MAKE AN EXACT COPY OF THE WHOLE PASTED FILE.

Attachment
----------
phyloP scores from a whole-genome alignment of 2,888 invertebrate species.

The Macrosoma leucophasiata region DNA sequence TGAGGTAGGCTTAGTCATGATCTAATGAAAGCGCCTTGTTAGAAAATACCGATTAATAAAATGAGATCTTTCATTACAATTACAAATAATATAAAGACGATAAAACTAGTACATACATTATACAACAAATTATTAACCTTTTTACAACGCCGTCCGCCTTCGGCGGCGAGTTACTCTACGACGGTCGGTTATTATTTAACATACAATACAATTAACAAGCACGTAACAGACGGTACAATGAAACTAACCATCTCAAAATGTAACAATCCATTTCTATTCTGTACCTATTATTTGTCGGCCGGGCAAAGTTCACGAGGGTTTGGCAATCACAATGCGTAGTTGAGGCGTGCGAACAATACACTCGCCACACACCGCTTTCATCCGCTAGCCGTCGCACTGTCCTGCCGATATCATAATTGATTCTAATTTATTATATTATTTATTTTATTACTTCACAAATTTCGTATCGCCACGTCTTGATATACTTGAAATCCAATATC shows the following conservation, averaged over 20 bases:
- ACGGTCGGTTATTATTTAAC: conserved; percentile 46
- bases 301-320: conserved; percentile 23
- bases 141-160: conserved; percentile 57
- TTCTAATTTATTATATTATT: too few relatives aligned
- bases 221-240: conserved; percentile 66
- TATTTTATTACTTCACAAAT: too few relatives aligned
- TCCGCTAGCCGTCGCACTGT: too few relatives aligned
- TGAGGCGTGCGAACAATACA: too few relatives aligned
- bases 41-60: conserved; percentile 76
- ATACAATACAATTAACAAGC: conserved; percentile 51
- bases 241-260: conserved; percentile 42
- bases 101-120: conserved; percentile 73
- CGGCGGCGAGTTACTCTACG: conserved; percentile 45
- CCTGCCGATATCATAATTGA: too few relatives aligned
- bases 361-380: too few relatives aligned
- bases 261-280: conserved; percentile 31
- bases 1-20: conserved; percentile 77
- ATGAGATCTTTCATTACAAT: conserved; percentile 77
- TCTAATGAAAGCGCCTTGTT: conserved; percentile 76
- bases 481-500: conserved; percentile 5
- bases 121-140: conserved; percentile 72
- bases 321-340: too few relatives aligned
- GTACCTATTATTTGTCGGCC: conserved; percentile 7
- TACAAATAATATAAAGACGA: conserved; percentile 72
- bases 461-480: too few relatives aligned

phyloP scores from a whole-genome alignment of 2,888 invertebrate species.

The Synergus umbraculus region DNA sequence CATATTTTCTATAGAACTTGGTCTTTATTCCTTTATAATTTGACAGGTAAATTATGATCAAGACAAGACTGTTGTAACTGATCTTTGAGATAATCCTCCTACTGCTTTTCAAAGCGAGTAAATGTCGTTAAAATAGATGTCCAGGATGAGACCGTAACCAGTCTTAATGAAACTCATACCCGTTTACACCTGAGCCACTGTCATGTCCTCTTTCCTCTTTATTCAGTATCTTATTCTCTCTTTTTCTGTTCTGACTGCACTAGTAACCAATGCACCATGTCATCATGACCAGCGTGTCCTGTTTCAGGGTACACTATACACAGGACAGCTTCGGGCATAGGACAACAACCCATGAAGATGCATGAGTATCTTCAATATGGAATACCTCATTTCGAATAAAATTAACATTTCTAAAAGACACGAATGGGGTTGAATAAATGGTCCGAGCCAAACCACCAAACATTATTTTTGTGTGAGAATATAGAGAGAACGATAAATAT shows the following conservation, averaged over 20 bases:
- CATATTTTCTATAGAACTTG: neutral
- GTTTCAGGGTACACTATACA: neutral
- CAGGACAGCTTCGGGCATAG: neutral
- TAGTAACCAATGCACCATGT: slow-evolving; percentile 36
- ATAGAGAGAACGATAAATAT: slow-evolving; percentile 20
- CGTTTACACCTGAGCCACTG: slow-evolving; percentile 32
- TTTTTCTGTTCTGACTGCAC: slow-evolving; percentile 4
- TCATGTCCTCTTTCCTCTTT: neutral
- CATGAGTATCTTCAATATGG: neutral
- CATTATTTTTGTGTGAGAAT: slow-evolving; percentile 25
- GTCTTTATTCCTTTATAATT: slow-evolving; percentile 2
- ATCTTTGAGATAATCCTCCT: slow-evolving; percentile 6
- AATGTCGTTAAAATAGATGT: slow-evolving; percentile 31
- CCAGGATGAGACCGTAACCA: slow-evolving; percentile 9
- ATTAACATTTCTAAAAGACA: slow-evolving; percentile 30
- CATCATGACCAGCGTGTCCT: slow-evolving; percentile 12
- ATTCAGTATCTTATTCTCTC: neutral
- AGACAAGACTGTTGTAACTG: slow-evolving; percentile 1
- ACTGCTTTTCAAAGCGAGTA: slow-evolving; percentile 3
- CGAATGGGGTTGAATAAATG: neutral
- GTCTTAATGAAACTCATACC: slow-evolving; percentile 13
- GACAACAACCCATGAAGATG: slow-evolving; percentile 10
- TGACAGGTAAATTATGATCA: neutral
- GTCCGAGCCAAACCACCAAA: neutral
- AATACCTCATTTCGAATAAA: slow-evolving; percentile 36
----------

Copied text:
phyloP scores from a whole-genome alignment of 2,888 invertebrate species.

The Macrosoma leucophasiata region DNA sequence TGAGGTAGGCTTAGTCATGATCTAATGAAAGCGCCTTGTTAGAAAATACCGATTAATAAAATGAGATCTTTCATTACAATTACAAATAATATAAAGACGATAAAACTAGTACATACATTATACAACAAATTATTAACCTTTTTACAACGCCGTCCGCCTTCGGCGGCGAGTTACTCTACGACGGTCGGTTATTATTTAACATACAATACAATTAACAAGCACGTAACAGACGGTACAATGAAACTAACCATCTCAAAATGTAACAATCCATTTCTATTCTGTACCTATTATTTGTCGGCCGGGCAAAGTTCACGAGGGTTTGGCAATCACAATGCGTAGTTGAGGCGTGCGAACAATACACTCGCCACACACCGCTTTCATCCGCTAGCCGTCGCACTGTCCTGCCGATATCATAATTGATTCTAATTTATTATATTATTTATTTTATTACTTCACAAATTTCGTATCGCCACGTCTTGATATACTTGAAATCCAATATC shows the following conservation, averaged over 20 bases:
- ACGGTCGGTTATTATTTAAC: conserved; percentile 46
- bases 301-320: conserved; percentile 23
- bases 141-160: conserved; percentile 57
- TTCTAATTTATTATATTATT: too few relatives aligned
- bases 221-240: conserved; percentile 66
- TATTTTATTACTTCACAAAT: too few relatives aligned
- TCCGCTAGCCGTCGCACTGT: too few relatives aligned
- TGAGGCGTGCGAACAATACA: too few relatives aligned
- bases 41-60: conserved; percentile 76
- ATACAATACAATTAACAAGC: conserved; percentile 51
- bases 241-260: conserved; percentile 42
- bases 101-120: conserved; percentile 73
- CGGCGGCGAGTTACTCTACG: conserved; percentile 45
- CCTGCCGATATCATAATTGA: too few relatives aligned
- bases 361-380: too few relatives aligned
- bases 261-280: conserved; percentile 31
- bases 1-20: conserved; percentile 77
- ATGAGATCTTTCATTACAAT: conserved; percentile 77
- TCTAATGAAAGCGCCTTGTT: conserved; percentile 76
- bases 481-500: conserved; percentile 5
- bases 121-140: conserved; percentile 72
- bases 321-340: too few relatives aligned
- GTACCTATTATTTGTCGGCC: conserved; percentile 7
- TACAAATAATATAAAGACGA: conserved; percentile 72
- bases 461-480: too few relatives aligned

phyloP scores from a whole-genome alignment of 2,888 invertebrate species.

The Synergus umbraculus region DNA sequence CATATTTTCTATAGAACTTGGTCTTTATTCCTTTATAATTTGACAGGTAAATTATGATCAAGACAAGACTGTTGTAACTGATCTTTGAGATAATCCTCCTACTGCTTTTCAAAGCGAGTAAATGTCGTTAAAATAGATGTCCAGGATGAGACCGTAACCAGTCTTAATGAAACTCATACCCGTTTACACCTGAGCCACTGTCATGTCCTCTTTCCTCTTTATTCAGTATCTTATTCTCTCTTTTTCTGTTCTGACTGCACTAGTAACCAATGCACCATGTCATCATGACCAGCGTGTCCTGTTTCAGGGTACACTATACACAGGACAGCTTCGGGCATAGGACAACAACCCATGAAGATGCATGAGTATCTTCAATATGGAATACCTCATTTCGAATAAAATTAACATTTCTAAAAGACACGAATGGGGTTGAATAAATGGTCCGAGCCAAACCACCAAACATTATTTTTGTGTGAGAATATAGAGAGAACGATAAATAT shows the following conservation, averaged over 20 bases:
- CATATTTTCTATAGAACTTG: neutral
- GTTTCAGGGTACACTATACA: neutral
- CAGGACAGCTTCGGGCATAG: neutral
- TAGTAACCAATGCACCATGT: slow-evolving; percentile 36
- ATAGAGAGAACGATAAATAT: slow-evolving; percentile 20
- CGTTTACACCTGAGCCACTG: slow-evolving; percentile 32
- TTTTTCTGTTCTGACTGCAC: slow-evolving; percentile 4
- TCATGTCCTCTTTCCTCTTT: neutral
- CATGAGTATCTTCAATATGG: neutral
- CATTATTTTTGTGTGAGAAT: slow-evolving; percentile 25
- GTCTTTATTCCTTTATAATT: slow-evolving; percentile 2
- ATCTTTGAGATAATCCTCCT: slow-evolving; percentile 6
- AATGTCGTTAAAATAGATGT: slow-evolving; percentile 31
- CCAGGATGAGACCGTAACCA: slow-evolving; percentile 9
- ATTAACATTTCTAAAAGACA: slow-evolving; percentile 30
- CATCATGACCAGCGTGTCCT: slow-evolving; percentile 12
- ATTCAGTATCTTATTCTCTC: neutral
- AGACAAGACTGTTGTAACTG: slow-evolving; percentile 1
- ACTGCTTTTCAAAGCGAGTA: slow-evolving; percentile 3
- CGAATGGGGTTGAATAAATG: neutral
- GTCTTAATGAAACTCATACC: slow-evolving; percentile 13
- GACAACAACCCATGAAGATG: slow-evolving; percentile 10
- TGACAGGTAAATTATGATCA: neutral
- GTCCGAGCCAAACCACCAAA: neutral
- AATACCTCATTTCGAATAAA: slow-evolving; percentile 36